The Unique Landscape of SMB vs Enterprise SaaS
Comparing SMB and Enterprise SAAS companies at IPO
Let's take a closer look at some of the key differentiation in the metrics of these two types of companies at IPOs.
A notable difference is the net revenue retention (NRR) rate, which measures the ability of a company to retain and upsell existing customers. SMB companies have an average NRR of 105%, while Enterprise companies have an average NRR of 127%. This is likely due to the fact that Enterprise companies have a smaller customer base with larger contract values, which makes it easier to achieve higher NRR rates. SMBs focused SAAS companies tend to acquire customers more cheaply but also churn them as easily.
Sales and marketing expenses as a percentage of revenue is another key differentiator between SMB and Enterprise companies. SMB companies have an average spend of $55M, which represents 17.7% of their revenue, while Enterprise companies have an average spend of $73M, which represents 19.8% of their revenue. This indicates that Enterprise companies spend more on sales and marketing than SMB companies, likely due to the longer sales cycles and larger deal sizes associated with Enterprise sales.
Finally, it's worth noting the growth rates of these companies. SMB companies have an average growth rate of 50%, while Enterprise companies have an average growth rate of 65%. This is likely due to the fact that Enterprise companies have larger deal sizes and longer sales cycles, which means that they can achieve higher growth rates with fewer deals. Although this might also be because of a few outliers (Snowflake)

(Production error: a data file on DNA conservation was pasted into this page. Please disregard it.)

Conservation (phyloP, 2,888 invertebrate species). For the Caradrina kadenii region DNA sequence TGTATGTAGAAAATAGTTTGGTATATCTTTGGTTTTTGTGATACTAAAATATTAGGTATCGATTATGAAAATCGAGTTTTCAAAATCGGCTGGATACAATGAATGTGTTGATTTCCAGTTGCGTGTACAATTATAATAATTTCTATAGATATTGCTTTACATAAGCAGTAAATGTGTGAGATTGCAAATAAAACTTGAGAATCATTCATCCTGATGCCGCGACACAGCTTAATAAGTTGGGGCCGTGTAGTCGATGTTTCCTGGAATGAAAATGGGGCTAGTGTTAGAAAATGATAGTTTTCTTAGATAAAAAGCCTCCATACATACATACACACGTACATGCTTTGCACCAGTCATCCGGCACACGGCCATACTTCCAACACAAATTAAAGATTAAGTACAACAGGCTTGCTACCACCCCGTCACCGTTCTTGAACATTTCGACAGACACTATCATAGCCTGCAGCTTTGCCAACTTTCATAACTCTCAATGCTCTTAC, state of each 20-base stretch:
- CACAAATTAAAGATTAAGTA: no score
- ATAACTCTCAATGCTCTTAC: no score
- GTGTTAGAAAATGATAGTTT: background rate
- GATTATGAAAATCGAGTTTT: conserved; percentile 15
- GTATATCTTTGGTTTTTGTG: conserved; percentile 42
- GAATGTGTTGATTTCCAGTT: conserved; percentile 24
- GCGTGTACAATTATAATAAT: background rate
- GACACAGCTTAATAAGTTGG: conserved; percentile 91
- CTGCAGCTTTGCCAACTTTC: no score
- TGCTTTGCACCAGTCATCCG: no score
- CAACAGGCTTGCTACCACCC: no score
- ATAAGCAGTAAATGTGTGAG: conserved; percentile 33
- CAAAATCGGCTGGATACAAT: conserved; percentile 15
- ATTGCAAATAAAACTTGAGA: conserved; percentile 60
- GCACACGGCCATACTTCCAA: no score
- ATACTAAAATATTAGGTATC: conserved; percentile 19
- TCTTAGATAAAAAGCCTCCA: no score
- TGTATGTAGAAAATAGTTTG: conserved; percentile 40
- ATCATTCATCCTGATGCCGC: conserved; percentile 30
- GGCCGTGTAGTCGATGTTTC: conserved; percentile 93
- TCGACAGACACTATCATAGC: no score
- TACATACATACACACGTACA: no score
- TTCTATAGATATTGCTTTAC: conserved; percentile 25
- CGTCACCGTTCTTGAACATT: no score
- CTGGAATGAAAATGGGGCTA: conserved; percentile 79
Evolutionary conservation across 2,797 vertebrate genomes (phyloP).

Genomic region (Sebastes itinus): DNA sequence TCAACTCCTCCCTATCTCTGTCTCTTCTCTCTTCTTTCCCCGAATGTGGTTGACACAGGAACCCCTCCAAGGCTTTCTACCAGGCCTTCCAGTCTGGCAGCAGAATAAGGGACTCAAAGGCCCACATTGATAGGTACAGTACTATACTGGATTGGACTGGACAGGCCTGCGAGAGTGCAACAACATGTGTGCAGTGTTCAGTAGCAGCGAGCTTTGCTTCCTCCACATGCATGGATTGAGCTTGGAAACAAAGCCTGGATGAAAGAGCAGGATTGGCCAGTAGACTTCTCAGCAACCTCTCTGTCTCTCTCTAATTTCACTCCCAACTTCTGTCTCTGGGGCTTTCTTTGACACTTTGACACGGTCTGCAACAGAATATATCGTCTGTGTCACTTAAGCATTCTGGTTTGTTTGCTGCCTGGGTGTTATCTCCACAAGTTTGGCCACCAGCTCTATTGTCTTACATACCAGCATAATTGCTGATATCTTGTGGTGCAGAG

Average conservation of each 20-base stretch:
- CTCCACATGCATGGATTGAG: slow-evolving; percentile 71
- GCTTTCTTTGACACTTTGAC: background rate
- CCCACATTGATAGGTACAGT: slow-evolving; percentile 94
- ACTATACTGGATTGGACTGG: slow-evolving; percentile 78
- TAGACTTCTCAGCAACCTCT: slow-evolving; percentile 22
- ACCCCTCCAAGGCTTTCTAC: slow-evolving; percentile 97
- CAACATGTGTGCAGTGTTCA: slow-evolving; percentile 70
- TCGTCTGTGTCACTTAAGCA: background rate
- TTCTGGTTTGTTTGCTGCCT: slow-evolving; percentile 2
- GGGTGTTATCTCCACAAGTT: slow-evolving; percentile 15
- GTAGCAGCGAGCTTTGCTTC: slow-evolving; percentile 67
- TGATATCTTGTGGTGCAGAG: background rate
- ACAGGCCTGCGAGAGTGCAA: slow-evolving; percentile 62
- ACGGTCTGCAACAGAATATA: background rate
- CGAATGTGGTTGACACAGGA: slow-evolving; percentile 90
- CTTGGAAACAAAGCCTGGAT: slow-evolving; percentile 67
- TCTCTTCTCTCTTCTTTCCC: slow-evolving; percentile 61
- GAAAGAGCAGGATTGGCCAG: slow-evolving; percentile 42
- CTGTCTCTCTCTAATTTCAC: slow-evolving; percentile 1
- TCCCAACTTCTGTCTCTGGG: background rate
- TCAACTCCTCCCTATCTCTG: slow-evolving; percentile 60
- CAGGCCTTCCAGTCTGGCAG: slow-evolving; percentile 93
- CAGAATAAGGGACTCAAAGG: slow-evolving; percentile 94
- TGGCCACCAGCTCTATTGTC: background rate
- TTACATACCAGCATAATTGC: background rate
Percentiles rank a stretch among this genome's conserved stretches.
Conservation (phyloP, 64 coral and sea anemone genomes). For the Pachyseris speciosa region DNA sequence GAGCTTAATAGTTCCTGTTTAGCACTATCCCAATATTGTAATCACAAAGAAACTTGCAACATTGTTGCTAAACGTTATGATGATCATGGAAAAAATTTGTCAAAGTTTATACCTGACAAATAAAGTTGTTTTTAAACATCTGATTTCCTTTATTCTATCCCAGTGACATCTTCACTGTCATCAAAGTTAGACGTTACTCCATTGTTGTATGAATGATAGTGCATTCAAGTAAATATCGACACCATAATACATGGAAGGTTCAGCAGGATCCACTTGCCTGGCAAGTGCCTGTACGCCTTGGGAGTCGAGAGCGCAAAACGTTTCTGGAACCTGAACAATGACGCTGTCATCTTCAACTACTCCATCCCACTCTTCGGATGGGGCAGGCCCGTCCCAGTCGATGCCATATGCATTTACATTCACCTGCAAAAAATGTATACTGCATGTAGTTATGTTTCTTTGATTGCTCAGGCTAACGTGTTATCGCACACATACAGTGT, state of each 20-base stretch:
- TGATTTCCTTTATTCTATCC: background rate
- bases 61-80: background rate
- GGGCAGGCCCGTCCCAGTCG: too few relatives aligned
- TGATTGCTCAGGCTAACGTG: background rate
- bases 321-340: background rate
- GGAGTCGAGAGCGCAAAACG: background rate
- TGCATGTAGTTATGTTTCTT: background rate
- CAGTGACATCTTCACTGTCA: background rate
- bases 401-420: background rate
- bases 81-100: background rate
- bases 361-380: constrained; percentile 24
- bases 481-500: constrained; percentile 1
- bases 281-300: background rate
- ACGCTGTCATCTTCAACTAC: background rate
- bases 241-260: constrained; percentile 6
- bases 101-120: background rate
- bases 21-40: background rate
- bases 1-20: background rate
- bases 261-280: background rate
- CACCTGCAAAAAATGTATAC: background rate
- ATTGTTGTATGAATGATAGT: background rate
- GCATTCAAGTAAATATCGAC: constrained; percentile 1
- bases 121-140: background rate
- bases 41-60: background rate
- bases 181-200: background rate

Growth Rates vs NRR
We see an interesting pattern here. For Enterprise focused companies Growth rates are directly proportional to their NRR but the correlation is quite weak for SMB focused companies.
Investors tend to like Enterprise and SMB companies equally with similar Revenue multiples (although Snowflake does skew the numbers towards enterprise)
So what is really different?
If we look at the normalised differences (subtract the mean divide by the standard deviation), we see that the largest delta is in NRR and everything else is a distant second. The sales and marketing expenses are the next in consideration. What is least effected by who you sell to? It’s the companies valuation, so if you sell to SMBs or Enterprise as a founder and investor you are going to make the same amount of money.
Thanks to Dishank for helping prepare this.